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Study plan to prepare for graduate school

  1. Dec 6, 2008 #1
    Soon I will be applying to graduate schools. In general, my interests lie in the domain of cosmology/astrophysics--don't know if theoretical or experimental, but I probably don't have the mathematical background for theoretical yet. However, most physics graduate programs do not start until Fall 2009, so I will have a lot of free time until then. I wanted to use this free time to self-study a variety of subjects for the sake of learning and to prepare myself for what lies ahead. My tentative plan is to study a variety of mathematical subjects that I likely will come across in a typical graduate program, because math is the most difficult part in understanding the physics. I would appreciate any feedback on subjects/topics to learn that would help me with these goals. Also feel free to suggest any textbooks that you have used and found to be great learning tools.

    What follows is the tail-end of my current knowledge from recent classes. Based on the content in these courses, I was wondering if it made more sense to continue working through these textbooks, or instead, start working through some graduate texts, like Sakurai (QM) and Jackson (EM) for example.

    * completed classical mechanics (Taylor) up through Ch. 8, which includes the Lagrangian formalism and central forces.
    * completed E&M (Griffiths) up through Ch. 6.
    * completed QM (Griffiths) up through Ch 4, the hydrogen atom and spin.
    * completed an undergraduate math physics course.
  2. jcsd
  3. Dec 9, 2008 #2
    Hello....is there anybody out there?? =)

    Let me try to accomplish my objective in a different manner. For those individuals who completed the courses associated with a typical graduate core curriculum, what are some things that you would have done differently? What mathematical ideas did you find especially difficult for a particular course, and how did you overcome this challenge?
  4. Dec 10, 2008 #3


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    have you read zapper's nthread precisely on how to become a physicist?

    " I have observed that in many schools, a mathematical physics course tends to be offered late in undergraduate program, or even as a graduate course. This, of course, does no good for someone wanting to learn the mathematics before one needs it. If this is the case, I would strongly suggest that you purchase this text: "Mathematical Methods in the Physical Science" by Mary Boas (Wiley). If you are a regular to our IRC channel, you would have seen me recommending (threatening?) this text to several people. This book is meant for someone to start using at the end of the 2nd year, and can be used as a self-study. It doesn't require the mathematical sophistication that other similar books require, such as Arfken. Furthermore, the Students Solution Manual that suppliments the text is a valuable book to have since it shows the details of solving a few of the problems. I would recommend getting both books without the slightest hesitation."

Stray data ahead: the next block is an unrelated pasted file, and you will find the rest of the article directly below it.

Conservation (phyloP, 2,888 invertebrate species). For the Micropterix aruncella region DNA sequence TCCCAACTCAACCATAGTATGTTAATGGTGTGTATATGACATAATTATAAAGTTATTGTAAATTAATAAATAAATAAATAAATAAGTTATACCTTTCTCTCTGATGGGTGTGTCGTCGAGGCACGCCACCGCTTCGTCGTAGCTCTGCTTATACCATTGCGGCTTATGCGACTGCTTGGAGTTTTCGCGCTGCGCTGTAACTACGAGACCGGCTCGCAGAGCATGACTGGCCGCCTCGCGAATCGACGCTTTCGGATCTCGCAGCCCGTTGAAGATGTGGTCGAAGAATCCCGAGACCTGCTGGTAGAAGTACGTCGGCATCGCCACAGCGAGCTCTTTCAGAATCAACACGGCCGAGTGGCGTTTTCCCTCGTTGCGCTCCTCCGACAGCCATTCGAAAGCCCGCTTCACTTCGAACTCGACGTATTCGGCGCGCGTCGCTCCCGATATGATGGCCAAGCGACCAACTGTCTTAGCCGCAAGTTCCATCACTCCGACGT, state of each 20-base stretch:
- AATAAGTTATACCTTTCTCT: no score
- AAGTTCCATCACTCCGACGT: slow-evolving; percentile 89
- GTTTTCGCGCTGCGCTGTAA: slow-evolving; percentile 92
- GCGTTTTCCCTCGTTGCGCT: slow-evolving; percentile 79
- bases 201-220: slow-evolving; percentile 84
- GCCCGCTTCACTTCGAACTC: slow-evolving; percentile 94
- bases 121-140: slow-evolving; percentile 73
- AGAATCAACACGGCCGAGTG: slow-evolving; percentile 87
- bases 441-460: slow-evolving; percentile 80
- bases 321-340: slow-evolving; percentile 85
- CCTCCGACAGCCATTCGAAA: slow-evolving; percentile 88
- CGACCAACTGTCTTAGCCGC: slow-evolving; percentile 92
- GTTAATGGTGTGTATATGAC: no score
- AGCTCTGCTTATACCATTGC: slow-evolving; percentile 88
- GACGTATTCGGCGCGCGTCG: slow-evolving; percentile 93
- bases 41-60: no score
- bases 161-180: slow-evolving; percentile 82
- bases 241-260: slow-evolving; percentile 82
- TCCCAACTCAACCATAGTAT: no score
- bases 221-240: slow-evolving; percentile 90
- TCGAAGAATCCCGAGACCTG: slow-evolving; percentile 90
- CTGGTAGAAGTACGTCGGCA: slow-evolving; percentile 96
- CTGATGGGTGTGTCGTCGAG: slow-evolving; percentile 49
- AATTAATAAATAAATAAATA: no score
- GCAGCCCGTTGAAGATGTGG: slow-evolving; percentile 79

5. Dec 10, 2008 #4
    Thanks Mathwonk. I have heard of the mathematics for physicists books by Arfken and Boas, and was planning on buying one of them as a reference for a broad range of concepts. I saw ZapperZ's article but have yet to read it.

    What's your opinion on the depth offered by these texts? Do they offer just the basics when it comes to the key ideas (e.g. vector calculus, differential equations) that physicists would use? Let's assume I get in into graduate school and take an E&M course using J.D Jackson's textbook, Classical Dynamics. It seems likely that I must be proficient with partial differential equation boundary value problems; ones that rely on different coordinate systems and complete sets of functions (e.g. Legendre, Bessel). So, do you think Boas would make one proficient as such problems, or would I be wiser to buy a book devoted only to PDEs like "Boundary Value Problem and Partial Differential Equations" by David Powers:

    EDIT: In a quantum mechanics course, when would expect to start learning about group theory?
    Last edited: Dec 10, 2008
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